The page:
Snapshot Voyager is about my own personal photography journey. I am always looking to try something new, inquisitive as to how it works, and to the end results I might achieve.

Tuesday, 29 January 2013

Fuji X100s vs Fuji X100

I have to say the update to my Fuji X100 has been a while coming.  Its over 2 years since the X100 first came out and rocked the world with great pictures, Leica like styling and buggy firmware.  Over time the firmware and usability improved dramatically and this has become one of the best compact cameras out there.

My experience with this camera has been very good.  Some things it does exceptionally well; namely fill in flash, colour rendition and auto white balance - all of which are better than my Nikon d600.  The 23mm f2 lens is also excellent in every way, except for perhaps wide open at minimal focal distance which is a very close 10cm.
Ottawa, ON

The updated X100s, with new 16mp sensor (no AA filter), updated video, improved AF, improved MF with focus peaking and a couple other small things; improve the camera where it really needs it.  This would be an awesome camera, and I am certainly looking forward to seeing sample photos.

Would I upgrade?  That's a different story.  I am not sure the update really does a lot more to warrant spending the extra money.  The upgraded sensor is a major bonus, but other than that, its hard to justify.  However if you don't have a X100 and are looking to get the best compact camera on the market, then look no further.

Brands Laira winery, Coonawarra, SA Australia

Sunday, 27 January 2013

Fuji X100 flash technique

One of the things that the Fuji X100 does very well is fill in flash.  It is always perfect and never gets caught out, and is one of the things that I most appreciate about this camera.  I have never experienced a camera that can always get it right - Nikon SLR's certainly can't.

While is Australia, I thought I'd give it a real test.  I added a polariser and shot a white rose in macro mode on a very bright day.  If there was going to be a challenge to the camera's metering, this was it; but the result was still perfect.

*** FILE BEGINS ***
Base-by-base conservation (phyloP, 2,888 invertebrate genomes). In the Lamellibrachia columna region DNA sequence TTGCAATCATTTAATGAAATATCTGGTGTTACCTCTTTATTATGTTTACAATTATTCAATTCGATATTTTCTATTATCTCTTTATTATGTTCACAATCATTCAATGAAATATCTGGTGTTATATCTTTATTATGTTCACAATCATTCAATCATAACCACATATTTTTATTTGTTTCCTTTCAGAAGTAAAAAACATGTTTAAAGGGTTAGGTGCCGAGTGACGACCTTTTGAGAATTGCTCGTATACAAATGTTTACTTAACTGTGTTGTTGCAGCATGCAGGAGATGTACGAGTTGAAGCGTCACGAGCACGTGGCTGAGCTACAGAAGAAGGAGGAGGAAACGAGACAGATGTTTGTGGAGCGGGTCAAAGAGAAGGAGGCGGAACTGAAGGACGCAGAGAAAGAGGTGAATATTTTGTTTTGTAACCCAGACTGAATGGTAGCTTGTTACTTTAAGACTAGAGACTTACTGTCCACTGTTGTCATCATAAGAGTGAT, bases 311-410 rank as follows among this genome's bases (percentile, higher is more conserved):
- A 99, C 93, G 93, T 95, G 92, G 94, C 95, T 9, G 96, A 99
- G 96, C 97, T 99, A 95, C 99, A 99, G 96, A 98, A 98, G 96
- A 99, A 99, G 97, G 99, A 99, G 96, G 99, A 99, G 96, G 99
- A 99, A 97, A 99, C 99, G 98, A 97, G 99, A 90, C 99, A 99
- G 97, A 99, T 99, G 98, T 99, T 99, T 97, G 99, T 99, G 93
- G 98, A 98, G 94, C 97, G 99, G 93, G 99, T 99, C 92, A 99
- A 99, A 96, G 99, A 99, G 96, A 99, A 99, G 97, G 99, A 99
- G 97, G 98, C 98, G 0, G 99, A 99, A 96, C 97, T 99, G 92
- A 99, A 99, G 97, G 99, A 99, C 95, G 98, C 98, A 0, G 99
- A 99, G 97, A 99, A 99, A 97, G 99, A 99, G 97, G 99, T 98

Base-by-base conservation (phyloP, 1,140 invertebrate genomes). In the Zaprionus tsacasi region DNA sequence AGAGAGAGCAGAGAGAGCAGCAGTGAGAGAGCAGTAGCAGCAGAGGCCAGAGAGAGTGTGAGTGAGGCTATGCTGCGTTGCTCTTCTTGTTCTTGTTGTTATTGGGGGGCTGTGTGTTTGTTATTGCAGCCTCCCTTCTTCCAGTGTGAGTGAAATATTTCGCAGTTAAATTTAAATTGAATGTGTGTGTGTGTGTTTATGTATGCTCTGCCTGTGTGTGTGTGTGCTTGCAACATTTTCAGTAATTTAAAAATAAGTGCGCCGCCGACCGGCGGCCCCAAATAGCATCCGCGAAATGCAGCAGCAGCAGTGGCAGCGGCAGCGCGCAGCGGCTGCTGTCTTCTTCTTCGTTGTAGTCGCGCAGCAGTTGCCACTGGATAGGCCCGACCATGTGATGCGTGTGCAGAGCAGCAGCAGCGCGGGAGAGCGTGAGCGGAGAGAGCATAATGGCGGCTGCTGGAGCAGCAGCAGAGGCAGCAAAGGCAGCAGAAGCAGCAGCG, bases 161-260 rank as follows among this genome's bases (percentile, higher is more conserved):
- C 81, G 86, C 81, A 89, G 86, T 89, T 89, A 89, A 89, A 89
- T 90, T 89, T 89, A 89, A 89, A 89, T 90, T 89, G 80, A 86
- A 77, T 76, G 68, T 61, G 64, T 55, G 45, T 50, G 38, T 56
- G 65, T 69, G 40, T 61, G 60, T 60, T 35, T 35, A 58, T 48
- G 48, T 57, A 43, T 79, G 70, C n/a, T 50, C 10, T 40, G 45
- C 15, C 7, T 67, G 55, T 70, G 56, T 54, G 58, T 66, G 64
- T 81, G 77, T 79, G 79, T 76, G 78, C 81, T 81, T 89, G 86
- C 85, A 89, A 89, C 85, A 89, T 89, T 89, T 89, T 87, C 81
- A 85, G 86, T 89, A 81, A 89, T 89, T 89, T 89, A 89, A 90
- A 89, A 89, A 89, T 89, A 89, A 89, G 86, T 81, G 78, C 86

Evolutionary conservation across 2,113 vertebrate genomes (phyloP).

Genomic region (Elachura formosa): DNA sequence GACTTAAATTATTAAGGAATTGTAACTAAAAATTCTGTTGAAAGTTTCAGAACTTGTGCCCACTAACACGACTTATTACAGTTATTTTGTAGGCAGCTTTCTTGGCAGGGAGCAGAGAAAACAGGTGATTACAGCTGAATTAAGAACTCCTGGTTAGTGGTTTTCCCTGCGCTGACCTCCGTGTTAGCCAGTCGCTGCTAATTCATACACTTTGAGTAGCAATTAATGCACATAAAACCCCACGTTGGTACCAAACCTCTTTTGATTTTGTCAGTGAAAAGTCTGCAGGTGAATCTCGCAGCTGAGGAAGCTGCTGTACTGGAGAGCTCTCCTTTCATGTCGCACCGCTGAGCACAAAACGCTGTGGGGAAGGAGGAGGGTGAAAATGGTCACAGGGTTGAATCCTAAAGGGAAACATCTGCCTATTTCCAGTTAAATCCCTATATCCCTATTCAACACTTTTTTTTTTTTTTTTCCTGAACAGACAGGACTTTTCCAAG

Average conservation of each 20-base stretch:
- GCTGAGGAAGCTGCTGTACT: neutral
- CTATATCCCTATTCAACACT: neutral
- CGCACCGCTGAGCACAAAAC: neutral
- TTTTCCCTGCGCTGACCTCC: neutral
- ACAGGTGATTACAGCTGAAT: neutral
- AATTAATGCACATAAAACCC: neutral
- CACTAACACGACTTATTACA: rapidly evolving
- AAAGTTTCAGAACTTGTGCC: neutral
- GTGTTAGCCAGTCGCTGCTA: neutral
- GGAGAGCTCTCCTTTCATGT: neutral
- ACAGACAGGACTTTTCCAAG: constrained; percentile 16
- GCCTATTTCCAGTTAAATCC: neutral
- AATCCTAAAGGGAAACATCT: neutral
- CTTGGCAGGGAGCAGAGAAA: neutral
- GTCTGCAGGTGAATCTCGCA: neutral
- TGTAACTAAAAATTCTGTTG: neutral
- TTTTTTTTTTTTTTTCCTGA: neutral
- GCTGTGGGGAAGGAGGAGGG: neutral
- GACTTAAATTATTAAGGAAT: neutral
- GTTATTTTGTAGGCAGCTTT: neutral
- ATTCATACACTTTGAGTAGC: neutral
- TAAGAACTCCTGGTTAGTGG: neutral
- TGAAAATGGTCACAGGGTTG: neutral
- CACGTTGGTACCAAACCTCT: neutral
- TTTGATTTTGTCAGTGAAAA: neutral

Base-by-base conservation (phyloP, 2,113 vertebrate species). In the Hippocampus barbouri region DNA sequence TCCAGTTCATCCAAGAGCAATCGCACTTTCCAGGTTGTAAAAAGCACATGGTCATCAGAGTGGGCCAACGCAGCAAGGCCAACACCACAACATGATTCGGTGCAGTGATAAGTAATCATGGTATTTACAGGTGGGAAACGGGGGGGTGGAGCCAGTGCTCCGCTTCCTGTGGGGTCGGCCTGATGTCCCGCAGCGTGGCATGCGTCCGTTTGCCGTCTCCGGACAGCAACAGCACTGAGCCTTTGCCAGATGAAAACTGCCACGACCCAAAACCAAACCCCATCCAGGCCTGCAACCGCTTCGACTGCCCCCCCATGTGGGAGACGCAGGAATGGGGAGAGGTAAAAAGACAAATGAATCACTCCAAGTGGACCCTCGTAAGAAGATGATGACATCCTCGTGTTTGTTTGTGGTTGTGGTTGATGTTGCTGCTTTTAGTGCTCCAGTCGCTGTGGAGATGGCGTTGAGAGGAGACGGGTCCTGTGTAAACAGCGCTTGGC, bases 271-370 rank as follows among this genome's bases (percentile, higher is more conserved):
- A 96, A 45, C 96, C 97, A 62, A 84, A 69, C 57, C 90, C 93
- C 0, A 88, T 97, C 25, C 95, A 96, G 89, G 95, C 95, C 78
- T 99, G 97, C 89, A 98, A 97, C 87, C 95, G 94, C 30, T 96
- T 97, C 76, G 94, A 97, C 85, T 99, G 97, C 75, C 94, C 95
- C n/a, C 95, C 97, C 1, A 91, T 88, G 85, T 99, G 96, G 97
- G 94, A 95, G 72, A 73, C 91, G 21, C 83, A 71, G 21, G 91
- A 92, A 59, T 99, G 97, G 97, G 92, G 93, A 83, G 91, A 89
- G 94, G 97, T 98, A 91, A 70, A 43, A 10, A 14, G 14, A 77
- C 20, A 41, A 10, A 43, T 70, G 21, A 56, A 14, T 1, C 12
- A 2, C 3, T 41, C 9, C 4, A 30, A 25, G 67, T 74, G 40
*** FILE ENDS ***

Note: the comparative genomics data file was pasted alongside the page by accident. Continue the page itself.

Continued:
Friday, 25 January 2013

Sigma 30mm f2.8 and 19mm f2.8 for Sony NEX - DEAL!

Sometimes you see a bargain, and this one I had to grab.   B+H Photo had both the above lenses for $199 together as a package!  They sell for $279 each at Henry's!  Sure the US warranty will be trickier, but I figure I can sell the extra 30mm for $200 or so, and be only out $40 or so, which is the cost of the postage, duty and HST.  Sounds like a bargain!!

Buy it here, if you think it's a bargain too!

Sony NEX 5n with Sigma 30mm f2.8

Wednesday, 23 January 2013

Metabones 'Speed Booster' adapters and testing their Proof of Concept.

One of the more fascinating pieces of photography equipment to emerge are the Metabones 'Speed Booster' adapters that actually refocus an image from full frame to APS-C or mirrorless size sensors.  This gains 1 stop of aperture and promises a sharper image.  In actual fact they are like turning a teleconverter back to front, which make sense as you lose 1 stop of aperture on a 1.5x teleconverter.

So I decided to do my own test.  I reasoned that a Nikon TC-14a 1.4x teleconverter would be sufficient to replicate the effect, as reversed, the math is exactly the same as the Speed Booster adapter. (1/1.4 =0.714)  I also tried it with the 1.6x TC-16a, as shown in the photo below.

Firstly I got the Sony NEX 5n, held the teleconverter backwards to it and then put in front a Nikkor 45mm f2.8 GN pancake lens.  I quickly found I needed to add some length to the set up to gain correct focus, so I added in a Nikon PK-12 extension ring.  Even though it was a little tricky to hand hold, to my surprise it worked!  The shutter speed was higher than I predicted (suggesting a faster aperture) and the sharpness was good. Very cool!  The photo of the New Years card is how it came out the camera, with the lens set at f2.8.

The extension ring added a little too much base length, as it now won't focus on infinity, but allowed closer focus than usual.  As I was hand holding 3 separate components, I am sure the moved around a bit, and were not aligned properly, creating some shift in the picture like a shift lens does.

The $599 price tag is quite expensive, but I suspect Metabones will do quite well initially as there are no other adapters like it.  I am sure though that copies will come out and the price will come down.

Sunday, 20 January 2013

The terror of a midday golden hour

The 'Golden Hour' is that time just around sunrise and sunset where the sun emits a soft warm glow, and almost any photo you shoot looks magic.  However, if you're in an Australian summer and the golden hour comes at mid-day, look out a bushfire isn't far away.  The thick smoke causes the sun to emit a similar type of light to sunset, and things do start to get a bit spooky.  Here you can see the effect of the smoke on the horizon from a large fire about 30 mins west of Mt Gambier.